Last year we went to Stratford Upon Avon for a Rotary Meeting and took the opportunity to visit all of the Shakespeare Birthplace Trust sites. The ticket we purchased gave free return entry for the next 12 months and so we decided that we would return to visit Mary Arden’s Farm again if that became possible.
This year we joined the National Trust because we were going to the Isle of Man and knew that we would be able to visit free of charge all Manx National Heritage sites throughout the island because they had reciprocal entry arrangements with the National Trust (we managed to go to nine). A gap in the diary led us to plan a visit two National Trust houses in Warwickshire (Charlecote Park and Baddesley Clinton) and to revisit Mary Arden's Farm.
The National Trust website for Charlecote is one of their better ones and worth visiting here.
This is marketed as "A Victorian home set in landscaped deer park” and whilst it is Victorian, it is also a Tudor building in remarkable condition,
but as you walk dow the drive, it is its Tudor appearance which you notice first.
The best way of explaining the extraordinarily long history of this place is to copy a paragraph direct from the National Trust website:
"Ancestors of the Lucy family have lived at Charlecote since at least 1189, when Sir Walter de Cherlecote inherited the estate, but the story really begins with the first Sir Thomas Lucy who was born around 1532. He married 12-year-old heiress Joyce Acton in 1546 and using her money he rebuilt Charlecote as one of the first great Elizabethan houses.
Today, you see Charlecote with its splendid Victorian interiors created by George Hammond and his wife Mary Elizabeth Lucy. The present baronet, Sir Edmund Fairfax-Lucy and his family still live in one wing of the house."
It is said that in his youth, Shakespeare was caught poaching deer in the grounds of the house.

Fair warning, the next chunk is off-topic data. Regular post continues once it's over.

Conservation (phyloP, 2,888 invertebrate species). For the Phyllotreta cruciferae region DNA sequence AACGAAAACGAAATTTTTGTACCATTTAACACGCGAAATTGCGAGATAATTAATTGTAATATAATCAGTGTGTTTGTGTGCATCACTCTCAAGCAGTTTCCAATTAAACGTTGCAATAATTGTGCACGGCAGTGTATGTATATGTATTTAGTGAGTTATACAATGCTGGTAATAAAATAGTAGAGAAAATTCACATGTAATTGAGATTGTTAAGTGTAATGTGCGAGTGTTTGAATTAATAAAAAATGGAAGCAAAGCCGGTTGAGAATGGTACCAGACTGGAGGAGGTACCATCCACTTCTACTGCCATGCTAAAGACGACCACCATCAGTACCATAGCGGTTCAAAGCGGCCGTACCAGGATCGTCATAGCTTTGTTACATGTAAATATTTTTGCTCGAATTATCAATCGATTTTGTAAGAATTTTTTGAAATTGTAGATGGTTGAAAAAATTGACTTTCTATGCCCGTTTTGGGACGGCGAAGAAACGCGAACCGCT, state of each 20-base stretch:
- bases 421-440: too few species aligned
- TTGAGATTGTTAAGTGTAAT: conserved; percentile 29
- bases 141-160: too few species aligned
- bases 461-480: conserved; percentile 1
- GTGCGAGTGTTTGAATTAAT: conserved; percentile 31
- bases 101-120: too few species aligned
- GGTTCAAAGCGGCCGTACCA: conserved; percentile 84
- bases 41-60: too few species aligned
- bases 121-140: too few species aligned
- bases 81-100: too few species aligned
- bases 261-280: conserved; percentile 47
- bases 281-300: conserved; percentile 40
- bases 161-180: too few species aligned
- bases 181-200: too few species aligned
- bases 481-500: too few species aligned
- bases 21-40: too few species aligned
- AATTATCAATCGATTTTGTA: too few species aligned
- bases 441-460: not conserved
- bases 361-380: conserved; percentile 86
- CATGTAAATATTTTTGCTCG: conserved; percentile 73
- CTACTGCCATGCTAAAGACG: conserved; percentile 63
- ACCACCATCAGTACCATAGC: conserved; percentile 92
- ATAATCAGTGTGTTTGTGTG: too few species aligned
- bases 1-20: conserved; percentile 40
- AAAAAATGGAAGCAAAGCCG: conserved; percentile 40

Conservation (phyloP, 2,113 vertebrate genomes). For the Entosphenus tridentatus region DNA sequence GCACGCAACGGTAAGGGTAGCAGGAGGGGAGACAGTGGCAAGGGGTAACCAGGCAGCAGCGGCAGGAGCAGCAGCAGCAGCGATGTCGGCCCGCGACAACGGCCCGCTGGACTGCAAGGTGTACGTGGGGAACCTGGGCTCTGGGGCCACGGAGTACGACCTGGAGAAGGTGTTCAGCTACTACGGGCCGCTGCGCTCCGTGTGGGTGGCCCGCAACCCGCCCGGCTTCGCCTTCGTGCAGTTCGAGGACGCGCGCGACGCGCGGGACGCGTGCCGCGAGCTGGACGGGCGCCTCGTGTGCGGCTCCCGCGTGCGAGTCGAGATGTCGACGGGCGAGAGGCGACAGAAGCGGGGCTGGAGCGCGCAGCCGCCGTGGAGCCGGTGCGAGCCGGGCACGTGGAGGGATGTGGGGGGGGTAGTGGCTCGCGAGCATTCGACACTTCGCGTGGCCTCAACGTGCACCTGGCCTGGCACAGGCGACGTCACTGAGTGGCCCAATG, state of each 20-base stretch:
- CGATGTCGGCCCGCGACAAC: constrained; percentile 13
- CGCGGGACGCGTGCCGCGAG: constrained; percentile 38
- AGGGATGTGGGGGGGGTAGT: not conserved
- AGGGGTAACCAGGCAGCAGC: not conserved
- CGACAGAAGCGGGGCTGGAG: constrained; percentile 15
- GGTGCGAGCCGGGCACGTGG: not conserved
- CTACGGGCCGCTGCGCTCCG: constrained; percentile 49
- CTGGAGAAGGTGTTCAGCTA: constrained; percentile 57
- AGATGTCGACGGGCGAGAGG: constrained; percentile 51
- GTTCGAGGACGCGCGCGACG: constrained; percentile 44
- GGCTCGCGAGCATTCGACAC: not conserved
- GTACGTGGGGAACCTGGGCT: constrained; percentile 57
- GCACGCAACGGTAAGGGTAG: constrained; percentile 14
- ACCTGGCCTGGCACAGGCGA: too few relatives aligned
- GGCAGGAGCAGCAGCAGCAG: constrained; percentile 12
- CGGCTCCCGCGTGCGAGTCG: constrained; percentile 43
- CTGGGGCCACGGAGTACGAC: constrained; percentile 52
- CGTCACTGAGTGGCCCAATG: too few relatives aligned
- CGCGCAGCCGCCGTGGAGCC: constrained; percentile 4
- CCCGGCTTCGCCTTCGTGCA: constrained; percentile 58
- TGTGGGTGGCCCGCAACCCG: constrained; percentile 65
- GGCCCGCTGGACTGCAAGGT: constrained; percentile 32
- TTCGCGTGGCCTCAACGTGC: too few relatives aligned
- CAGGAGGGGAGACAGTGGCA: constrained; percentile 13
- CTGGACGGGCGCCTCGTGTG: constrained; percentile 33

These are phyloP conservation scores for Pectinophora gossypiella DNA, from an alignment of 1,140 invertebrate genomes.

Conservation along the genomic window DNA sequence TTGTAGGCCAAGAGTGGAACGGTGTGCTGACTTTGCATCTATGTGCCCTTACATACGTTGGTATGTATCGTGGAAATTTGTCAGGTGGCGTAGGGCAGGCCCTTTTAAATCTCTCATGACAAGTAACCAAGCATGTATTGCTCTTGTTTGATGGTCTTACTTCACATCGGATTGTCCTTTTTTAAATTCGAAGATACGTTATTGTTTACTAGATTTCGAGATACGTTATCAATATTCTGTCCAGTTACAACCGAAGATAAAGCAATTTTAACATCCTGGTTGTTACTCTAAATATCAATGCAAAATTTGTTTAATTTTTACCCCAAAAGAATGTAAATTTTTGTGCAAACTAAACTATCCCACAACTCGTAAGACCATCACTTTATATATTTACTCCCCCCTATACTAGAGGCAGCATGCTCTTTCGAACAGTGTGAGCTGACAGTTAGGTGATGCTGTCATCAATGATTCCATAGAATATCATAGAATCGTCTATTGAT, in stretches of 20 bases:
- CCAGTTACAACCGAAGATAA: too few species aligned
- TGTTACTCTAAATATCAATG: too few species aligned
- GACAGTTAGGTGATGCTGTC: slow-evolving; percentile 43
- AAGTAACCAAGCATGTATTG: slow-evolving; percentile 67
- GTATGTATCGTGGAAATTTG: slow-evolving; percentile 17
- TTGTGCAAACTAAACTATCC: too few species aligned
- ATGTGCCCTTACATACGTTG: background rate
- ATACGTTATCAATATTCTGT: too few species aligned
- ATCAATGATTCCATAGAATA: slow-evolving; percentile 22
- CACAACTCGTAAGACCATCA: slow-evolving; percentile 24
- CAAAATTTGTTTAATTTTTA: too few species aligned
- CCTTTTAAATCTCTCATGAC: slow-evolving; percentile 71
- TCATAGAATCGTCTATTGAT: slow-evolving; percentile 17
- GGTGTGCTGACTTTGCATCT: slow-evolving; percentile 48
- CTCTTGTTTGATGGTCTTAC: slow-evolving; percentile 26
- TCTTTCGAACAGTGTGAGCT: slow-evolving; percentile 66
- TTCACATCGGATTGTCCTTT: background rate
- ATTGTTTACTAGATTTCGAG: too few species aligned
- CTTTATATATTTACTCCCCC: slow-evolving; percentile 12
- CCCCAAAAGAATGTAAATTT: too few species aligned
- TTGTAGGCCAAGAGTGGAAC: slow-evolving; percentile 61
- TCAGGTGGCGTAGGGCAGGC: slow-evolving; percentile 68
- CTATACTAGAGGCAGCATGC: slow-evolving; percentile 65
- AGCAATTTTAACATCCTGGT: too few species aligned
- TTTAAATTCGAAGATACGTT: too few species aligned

The Gate House was used as a place to eat dessert whilst overlooking the grounds and once also as an isolation ward for a child with Scarlet Fever.
The main house can first been fully seen once you have gone through the Gate House.
Unlike some buildings where “show and wealth” was restricted to the front and the sides were built to a lesser standard, here the sides are just as good as the front.
Labour was of course cheap when the house was built and wealth would be shown by possessions such as this carved corner stone
or the carved stone trellis around the garden
with a very neat Parterre within.
Over the front entrance of the house is the coat of arms of Elizabeth I put there in honour of her visit to the house.
Elizabeth was queen of England and Wales and hence there are only the symbols of these countries. That of Scotland did not arrive until James.
Within the main hall is an astonishingly intricate pietra dura stone table. I could not get into a position where a photograph
would do it justice so you have to be satisfied with a picture of a bit of the pattern. There is information about it here together with a link to a website showing how they are made. It is beautiful (if you like that sort of thing), very heavy and in its day, very expensive at £3400 (perhaps around £250,000 today).